Silk implant for patching up perforated eardrums
The human ear is an intricate mechanism full of delicate moving parts, which makes it a fiddly thing to fix if something goes wrong. Chronic middle ear disease can lead to infection, pain, hearing loss and perforated eardrums, and patients may need several rounds of surgery to address the problems. Now an Australian team of researchers has developed the ClearDrum, a silk implant that can repair a damaged eardrum with just one procedure.
Currently, the standard procedure for repairing eardrums is a delicate affair. Grafts are made from a patient's own tissue, and then attached to the sensitive membrane through some very precise surgery. Even then, it often requires the patient to come back a few times for additional procedures.
But the ClearDrum could change that. Eight years in development, the implant is made of silk, is about the size of a contact lens and, as its name suggests, it's transparent. On the other hand, maybe the ClearDrum gets its name from the improvements it makes to a patient's hearing, since it can apparently transmit sound even better than the real thing.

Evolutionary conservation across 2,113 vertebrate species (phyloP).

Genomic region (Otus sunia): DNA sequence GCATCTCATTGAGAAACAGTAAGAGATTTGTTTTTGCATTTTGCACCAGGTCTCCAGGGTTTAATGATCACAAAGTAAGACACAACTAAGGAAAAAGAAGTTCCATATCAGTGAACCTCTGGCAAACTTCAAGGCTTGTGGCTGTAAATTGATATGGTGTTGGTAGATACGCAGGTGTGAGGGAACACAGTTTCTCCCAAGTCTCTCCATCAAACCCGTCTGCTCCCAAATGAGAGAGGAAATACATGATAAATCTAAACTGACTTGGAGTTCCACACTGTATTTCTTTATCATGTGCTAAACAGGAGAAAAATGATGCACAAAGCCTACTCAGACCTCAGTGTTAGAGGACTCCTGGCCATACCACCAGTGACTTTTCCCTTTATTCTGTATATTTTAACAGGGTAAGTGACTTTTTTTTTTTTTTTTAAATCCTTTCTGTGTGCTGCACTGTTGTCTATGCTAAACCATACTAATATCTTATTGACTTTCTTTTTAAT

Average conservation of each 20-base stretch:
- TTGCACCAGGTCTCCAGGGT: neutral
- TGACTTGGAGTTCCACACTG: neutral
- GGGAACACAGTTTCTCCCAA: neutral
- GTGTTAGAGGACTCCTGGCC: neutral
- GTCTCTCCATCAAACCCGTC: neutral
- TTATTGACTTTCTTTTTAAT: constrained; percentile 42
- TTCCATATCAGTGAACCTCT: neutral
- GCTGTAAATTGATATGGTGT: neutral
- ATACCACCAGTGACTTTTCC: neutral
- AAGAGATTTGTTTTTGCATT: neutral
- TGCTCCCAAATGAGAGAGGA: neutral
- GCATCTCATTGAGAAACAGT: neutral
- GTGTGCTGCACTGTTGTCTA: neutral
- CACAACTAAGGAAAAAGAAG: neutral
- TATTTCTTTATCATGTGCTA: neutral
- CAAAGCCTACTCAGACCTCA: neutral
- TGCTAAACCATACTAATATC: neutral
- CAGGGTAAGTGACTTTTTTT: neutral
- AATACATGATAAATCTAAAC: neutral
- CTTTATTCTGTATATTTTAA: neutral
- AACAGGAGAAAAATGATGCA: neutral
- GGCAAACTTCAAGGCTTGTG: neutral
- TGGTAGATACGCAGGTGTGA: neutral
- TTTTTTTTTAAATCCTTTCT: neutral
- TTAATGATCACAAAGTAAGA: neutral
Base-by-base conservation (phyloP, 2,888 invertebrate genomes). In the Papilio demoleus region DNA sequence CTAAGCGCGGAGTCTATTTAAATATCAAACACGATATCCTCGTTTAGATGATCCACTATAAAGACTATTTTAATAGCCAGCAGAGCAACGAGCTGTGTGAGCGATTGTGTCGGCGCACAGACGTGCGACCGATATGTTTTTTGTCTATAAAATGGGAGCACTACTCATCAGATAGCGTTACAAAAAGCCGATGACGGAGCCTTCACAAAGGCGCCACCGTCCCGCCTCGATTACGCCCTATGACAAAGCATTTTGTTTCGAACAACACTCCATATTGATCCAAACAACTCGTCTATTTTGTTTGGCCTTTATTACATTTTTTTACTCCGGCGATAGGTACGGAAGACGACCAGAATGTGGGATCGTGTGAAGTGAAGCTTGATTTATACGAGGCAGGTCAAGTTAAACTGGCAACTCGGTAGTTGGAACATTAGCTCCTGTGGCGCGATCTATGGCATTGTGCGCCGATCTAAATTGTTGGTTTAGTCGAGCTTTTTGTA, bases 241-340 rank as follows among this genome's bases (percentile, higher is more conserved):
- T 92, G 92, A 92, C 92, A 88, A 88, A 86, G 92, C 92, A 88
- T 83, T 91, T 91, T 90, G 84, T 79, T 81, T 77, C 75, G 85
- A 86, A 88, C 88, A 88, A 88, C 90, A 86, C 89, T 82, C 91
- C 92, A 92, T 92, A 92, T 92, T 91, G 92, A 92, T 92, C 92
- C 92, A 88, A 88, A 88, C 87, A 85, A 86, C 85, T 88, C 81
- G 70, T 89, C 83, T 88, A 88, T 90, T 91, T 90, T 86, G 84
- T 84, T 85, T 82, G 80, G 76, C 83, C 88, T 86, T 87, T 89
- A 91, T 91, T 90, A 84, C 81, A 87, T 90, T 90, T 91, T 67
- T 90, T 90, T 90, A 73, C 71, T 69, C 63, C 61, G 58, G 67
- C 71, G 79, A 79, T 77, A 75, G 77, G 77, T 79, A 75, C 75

The ClearDrum is strong and bio-compatible, meaning it acts as a framework for the patient's own cells to grow over the top, patching up the perforation in the process. That means that rather than requiring return trips to the operating theater, the repair process requires just one procedure, reducing the cost and healing time of the condition.
Developed by scientists in Melbourne and Perth, the ClearDrum is set for human trials in 2018, and the project recently received an AU$4 million (US$3 million) grant from the Wellcome Trust to help bring the device to market quickly.
The team describes the ClearDrum in the video below.
Source: Ear Science Institute Australia